The history of modern civilised America opened with one of those great, really liberating, really revolutionary wars, of which there have been so few, compared to the vast number of wars of conquest which, like the present imperialist war, were caused by squabbles among kings, landowners or capitalists over the division of usurped lands or ill-gotten gains. That was the war the American people waged against the British robbers who oppressed America and held her in colonial slavery, in the same way as these ‘civilised’ bloodsuckers are still oppressing and holding in colonial slavery hundreds of millions of people in India, Egypt and all parts of the world.1

As much as one hates to disagree, Leninist methodology rests on the most stringent criticism, which is why it must be said that, in this regard, the great man is incorrect. American settlers did not groan under a yoke of “colonial slavery”. On the contrary, they were freer, more democratic and more prosperous than just about any other people on earth, the British included. Virtually every property-owning white male had the vote, governors rarely exercised the royal veto, there was nothing of a hereditary aristocracy, and manners were plain and simple. When a highborn Venezuelan revolutionary named Francisco de Miranda visited the infant US on a fund-raising tour in 1784, he had a hard time getting innkeepers to seat his servant at a separate table.2 Americans could understand a hired hand, but a servant was beyond their ken. (Slavery, of course, was another story.) Colonisation was an outgrowth of the English Revolution, and America was therefore a revolutionary society - in the 1640s sense, that is.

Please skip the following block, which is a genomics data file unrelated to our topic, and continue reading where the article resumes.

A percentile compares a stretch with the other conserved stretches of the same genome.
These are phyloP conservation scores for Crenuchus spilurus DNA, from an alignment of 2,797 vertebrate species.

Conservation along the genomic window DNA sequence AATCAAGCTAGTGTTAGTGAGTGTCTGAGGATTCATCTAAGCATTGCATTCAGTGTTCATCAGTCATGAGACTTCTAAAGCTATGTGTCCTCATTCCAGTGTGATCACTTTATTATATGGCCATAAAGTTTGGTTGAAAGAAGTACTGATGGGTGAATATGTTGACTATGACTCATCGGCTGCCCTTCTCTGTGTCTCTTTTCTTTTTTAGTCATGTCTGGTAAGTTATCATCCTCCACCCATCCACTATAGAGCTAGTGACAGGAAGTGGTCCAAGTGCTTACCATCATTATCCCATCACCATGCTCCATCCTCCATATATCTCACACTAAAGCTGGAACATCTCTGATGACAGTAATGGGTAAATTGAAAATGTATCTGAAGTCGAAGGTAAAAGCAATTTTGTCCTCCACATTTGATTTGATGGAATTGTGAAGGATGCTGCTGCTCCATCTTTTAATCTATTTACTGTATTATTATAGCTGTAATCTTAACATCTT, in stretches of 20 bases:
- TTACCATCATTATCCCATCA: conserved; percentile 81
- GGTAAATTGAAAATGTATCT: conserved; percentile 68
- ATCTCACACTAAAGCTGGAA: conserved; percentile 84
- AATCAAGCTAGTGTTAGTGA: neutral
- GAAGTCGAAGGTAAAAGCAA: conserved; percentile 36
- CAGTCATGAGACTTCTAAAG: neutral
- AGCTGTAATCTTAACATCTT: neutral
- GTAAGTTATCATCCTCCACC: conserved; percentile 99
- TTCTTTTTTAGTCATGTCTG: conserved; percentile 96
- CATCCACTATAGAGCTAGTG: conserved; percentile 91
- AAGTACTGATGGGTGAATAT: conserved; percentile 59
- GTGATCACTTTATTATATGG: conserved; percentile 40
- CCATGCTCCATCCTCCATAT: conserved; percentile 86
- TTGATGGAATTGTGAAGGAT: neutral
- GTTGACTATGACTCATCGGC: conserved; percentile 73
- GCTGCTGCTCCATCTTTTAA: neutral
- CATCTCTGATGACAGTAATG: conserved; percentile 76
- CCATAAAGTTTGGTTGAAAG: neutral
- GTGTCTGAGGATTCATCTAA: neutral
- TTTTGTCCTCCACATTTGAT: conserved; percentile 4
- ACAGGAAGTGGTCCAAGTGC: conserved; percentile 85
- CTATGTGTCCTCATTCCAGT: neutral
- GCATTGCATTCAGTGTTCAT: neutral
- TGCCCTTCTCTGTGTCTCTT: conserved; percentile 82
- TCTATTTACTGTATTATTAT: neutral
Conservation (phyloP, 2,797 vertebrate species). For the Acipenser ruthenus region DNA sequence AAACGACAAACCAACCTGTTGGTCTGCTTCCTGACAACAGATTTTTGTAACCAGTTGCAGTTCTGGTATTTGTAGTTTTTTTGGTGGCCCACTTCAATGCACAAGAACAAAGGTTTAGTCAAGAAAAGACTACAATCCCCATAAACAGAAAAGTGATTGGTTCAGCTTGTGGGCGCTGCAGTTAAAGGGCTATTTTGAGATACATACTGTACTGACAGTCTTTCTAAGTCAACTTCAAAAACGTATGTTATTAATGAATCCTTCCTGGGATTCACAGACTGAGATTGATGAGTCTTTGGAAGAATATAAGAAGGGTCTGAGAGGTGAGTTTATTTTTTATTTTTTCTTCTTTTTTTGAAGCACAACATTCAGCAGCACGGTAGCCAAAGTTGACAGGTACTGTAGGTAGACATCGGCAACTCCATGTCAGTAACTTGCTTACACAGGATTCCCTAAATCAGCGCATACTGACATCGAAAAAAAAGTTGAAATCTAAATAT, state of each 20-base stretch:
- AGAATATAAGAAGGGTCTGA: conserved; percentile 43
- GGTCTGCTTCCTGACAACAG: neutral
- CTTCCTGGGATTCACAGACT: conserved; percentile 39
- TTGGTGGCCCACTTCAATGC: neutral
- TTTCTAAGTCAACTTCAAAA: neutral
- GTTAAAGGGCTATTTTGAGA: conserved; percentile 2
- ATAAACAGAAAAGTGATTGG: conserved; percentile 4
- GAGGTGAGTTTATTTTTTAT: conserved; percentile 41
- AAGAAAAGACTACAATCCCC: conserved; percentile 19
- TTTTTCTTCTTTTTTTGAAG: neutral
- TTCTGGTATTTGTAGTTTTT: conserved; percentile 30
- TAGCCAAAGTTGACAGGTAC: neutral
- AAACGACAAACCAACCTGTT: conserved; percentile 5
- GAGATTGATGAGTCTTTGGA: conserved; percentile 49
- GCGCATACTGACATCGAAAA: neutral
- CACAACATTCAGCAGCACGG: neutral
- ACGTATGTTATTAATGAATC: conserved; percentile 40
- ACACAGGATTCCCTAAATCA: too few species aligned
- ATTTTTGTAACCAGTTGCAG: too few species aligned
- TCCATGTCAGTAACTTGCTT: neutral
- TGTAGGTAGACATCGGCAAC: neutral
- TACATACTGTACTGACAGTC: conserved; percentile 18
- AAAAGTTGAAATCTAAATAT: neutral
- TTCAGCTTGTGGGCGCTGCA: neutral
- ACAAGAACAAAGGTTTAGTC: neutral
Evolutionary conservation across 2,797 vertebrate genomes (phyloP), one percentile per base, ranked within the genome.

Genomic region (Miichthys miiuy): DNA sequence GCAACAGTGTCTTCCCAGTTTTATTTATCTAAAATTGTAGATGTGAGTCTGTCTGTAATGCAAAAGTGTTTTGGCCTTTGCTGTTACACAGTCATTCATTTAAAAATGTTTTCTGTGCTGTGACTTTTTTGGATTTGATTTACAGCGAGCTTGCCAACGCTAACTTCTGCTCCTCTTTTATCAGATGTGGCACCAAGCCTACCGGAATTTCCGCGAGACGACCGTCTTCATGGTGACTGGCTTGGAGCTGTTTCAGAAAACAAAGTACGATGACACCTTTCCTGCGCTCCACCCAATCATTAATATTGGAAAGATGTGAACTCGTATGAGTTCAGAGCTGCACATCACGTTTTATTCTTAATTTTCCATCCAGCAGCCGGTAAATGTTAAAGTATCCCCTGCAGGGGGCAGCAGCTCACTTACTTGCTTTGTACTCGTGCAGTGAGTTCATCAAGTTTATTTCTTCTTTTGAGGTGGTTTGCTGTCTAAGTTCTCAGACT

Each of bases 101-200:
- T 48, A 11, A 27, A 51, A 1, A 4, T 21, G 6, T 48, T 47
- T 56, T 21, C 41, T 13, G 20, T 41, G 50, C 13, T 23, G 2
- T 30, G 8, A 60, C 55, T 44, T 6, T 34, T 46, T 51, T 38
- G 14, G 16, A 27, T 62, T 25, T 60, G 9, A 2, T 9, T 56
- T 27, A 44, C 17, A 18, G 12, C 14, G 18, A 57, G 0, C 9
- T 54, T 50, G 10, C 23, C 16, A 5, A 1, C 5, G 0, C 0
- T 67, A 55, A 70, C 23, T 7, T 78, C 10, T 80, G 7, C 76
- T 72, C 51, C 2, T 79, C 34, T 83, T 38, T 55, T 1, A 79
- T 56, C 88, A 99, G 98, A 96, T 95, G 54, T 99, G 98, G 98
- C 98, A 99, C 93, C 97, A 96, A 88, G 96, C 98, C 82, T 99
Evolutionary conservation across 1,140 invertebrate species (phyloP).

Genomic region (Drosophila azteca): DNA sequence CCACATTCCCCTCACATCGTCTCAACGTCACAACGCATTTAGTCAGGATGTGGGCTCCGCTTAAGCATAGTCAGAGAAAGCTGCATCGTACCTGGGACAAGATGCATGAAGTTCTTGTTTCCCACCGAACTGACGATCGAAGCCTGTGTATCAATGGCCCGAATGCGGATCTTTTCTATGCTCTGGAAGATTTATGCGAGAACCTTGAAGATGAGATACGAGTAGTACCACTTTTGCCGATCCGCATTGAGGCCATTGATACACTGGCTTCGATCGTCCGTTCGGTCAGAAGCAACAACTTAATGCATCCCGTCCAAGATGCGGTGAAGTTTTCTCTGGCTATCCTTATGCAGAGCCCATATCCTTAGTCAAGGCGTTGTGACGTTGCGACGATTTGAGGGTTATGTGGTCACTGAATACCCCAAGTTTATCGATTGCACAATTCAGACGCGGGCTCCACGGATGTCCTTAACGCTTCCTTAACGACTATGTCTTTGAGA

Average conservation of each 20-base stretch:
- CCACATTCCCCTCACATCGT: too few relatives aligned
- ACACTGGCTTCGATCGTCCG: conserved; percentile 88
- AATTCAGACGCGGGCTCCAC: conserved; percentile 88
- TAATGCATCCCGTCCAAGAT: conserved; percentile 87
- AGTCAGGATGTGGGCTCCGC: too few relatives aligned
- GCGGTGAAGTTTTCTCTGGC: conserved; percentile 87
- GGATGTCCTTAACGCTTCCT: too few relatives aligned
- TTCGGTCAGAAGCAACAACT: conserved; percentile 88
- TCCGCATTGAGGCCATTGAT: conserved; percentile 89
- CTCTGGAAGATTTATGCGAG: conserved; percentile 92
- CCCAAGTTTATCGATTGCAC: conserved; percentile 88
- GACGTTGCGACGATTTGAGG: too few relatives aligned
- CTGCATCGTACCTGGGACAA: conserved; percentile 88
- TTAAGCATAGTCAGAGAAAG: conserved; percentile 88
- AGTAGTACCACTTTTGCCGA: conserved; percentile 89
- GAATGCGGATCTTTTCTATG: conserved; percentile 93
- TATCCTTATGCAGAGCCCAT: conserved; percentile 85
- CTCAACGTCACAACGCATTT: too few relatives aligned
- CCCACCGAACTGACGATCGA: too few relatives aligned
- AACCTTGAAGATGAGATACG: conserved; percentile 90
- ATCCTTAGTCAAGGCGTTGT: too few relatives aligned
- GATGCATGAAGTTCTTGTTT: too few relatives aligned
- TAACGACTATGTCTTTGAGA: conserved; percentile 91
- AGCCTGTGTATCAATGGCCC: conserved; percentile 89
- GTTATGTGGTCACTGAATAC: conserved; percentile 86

Conditions began going downhill with the conclusion of the Seven Years’ War in 1763, when a heavily indebted imperial government decided for the first time to use the colonies as revenue pumps, in order to put its own financial house in order. But the furious reaction to British taxation testifies to the high degree of democracy that was already in place. Americans were outraged that parliament would bypass the colonial assemblies that they regarded as essential to self-government. A certain Captain Preston, the last surviving veteran of the Battle of Concord, summed up such attitudes in an interview in 1842:

Q. Did you take up arms against intolerable oppressions?

A. Oppressions? I didn’t feel them.

Q. What, were you not oppressed by the Stamp Act?

A. I never saw one of those stamps. I certainly never paid a penny for one of them.

Q. Well, what then about the tea tax?

A. I never drank a drop of the stuff; the boys threw it all overboard.

Q. Then I suppose you had been reading Harrington or Sidney and Locke about the eternal principles of liberty?